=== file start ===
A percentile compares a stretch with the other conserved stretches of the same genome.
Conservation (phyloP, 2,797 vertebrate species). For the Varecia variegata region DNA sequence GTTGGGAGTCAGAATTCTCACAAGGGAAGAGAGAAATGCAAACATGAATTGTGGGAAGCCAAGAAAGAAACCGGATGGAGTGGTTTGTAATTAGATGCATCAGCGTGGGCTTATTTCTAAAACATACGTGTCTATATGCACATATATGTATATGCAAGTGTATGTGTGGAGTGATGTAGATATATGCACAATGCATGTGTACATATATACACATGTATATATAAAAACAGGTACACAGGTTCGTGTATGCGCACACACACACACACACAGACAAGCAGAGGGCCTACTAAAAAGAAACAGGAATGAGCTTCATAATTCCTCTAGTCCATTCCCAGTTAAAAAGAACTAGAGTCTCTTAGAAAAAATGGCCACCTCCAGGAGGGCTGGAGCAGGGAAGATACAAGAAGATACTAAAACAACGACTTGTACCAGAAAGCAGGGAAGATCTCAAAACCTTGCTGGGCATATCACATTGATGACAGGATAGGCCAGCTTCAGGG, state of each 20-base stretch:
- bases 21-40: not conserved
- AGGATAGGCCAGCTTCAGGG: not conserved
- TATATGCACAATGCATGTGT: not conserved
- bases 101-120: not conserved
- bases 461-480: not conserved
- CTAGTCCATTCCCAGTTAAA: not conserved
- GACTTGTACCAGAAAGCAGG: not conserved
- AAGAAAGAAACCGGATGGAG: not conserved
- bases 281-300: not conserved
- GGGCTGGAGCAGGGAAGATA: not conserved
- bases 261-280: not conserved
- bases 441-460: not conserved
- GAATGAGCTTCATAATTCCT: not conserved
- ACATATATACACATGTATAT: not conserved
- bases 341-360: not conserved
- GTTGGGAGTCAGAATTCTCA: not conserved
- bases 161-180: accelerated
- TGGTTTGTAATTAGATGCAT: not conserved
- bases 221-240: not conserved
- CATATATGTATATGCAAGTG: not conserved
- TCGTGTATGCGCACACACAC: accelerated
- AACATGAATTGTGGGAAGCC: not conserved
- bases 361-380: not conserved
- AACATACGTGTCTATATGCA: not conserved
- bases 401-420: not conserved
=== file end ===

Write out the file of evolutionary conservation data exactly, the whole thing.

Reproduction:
A percentile compares a stretch with the other conserved stretches of the same genome.
Conservation (phyloP, 2,797 vertebrate species). For the Varecia variegata region DNA sequence GTTGGGAGTCAGAATTCTCACAAGGGAAGAGAGAAATGCAAACATGAATTGTGGGAAGCCAAGAAAGAAACCGGATGGAGTGGTTTGTAATTAGATGCATCAGCGTGGGCTTATTTCTAAAACATACGTGTCTATATGCACATATATGTATATGCAAGTGTATGTGTGGAGTGATGTAGATATATGCACAATGCATGTGTACATATATACACATGTATATATAAAAACAGGTACACAGGTTCGTGTATGCGCACACACACACACACACAGACAAGCAGAGGGCCTACTAAAAAGAAACAGGAATGAGCTTCATAATTCCTCTAGTCCATTCCCAGTTAAAAAGAACTAGAGTCTCTTAGAAAAAATGGCCACCTCCAGGAGGGCTGGAGCAGGGAAGATACAAGAAGATACTAAAACAACGACTTGTACCAGAAAGCAGGGAAGATCTCAAAACCTTGCTGGGCATATCACATTGATGACAGGATAGGCCAGCTTCAGGG, state of each 20-base stretch:
- bases 21-40: not conserved
- AGGATAGGCCAGCTTCAGGG: not conserved
- TATATGCACAATGCATGTGT: not conserved
- bases 101-120: not conserved
- bases 461-480: not conserved
- CTAGTCCATTCCCAGTTAAA: not conserved
- GACTTGTACCAGAAAGCAGG: not conserved
- AAGAAAGAAACCGGATGGAG: not conserved
- bases 281-300: not conserved
- GGGCTGGAGCAGGGAAGATA: not conserved
- bases 261-280: not conserved
- bases 441-460: not conserved
- GAATGAGCTTCATAATTCCT: not conserved
- ACATATATACACATGTATAT: not conserved
- bases 341-360: not conserved
- GTTGGGAGTCAGAATTCTCA: not conserved
- bases 161-180: accelerated
- TGGTTTGTAATTAGATGCAT: not conserved
- bases 221-240: not conserved
- CATATATGTATATGCAAGTG: not conserved
- TCGTGTATGCGCACACACAC: accelerated
- AACATGAATTGTGGGAAGCC: not conserved
- bases 361-380: not conserved
- AACATACGTGTCTATATGCA: not conserved
- bases 401-420: not conserved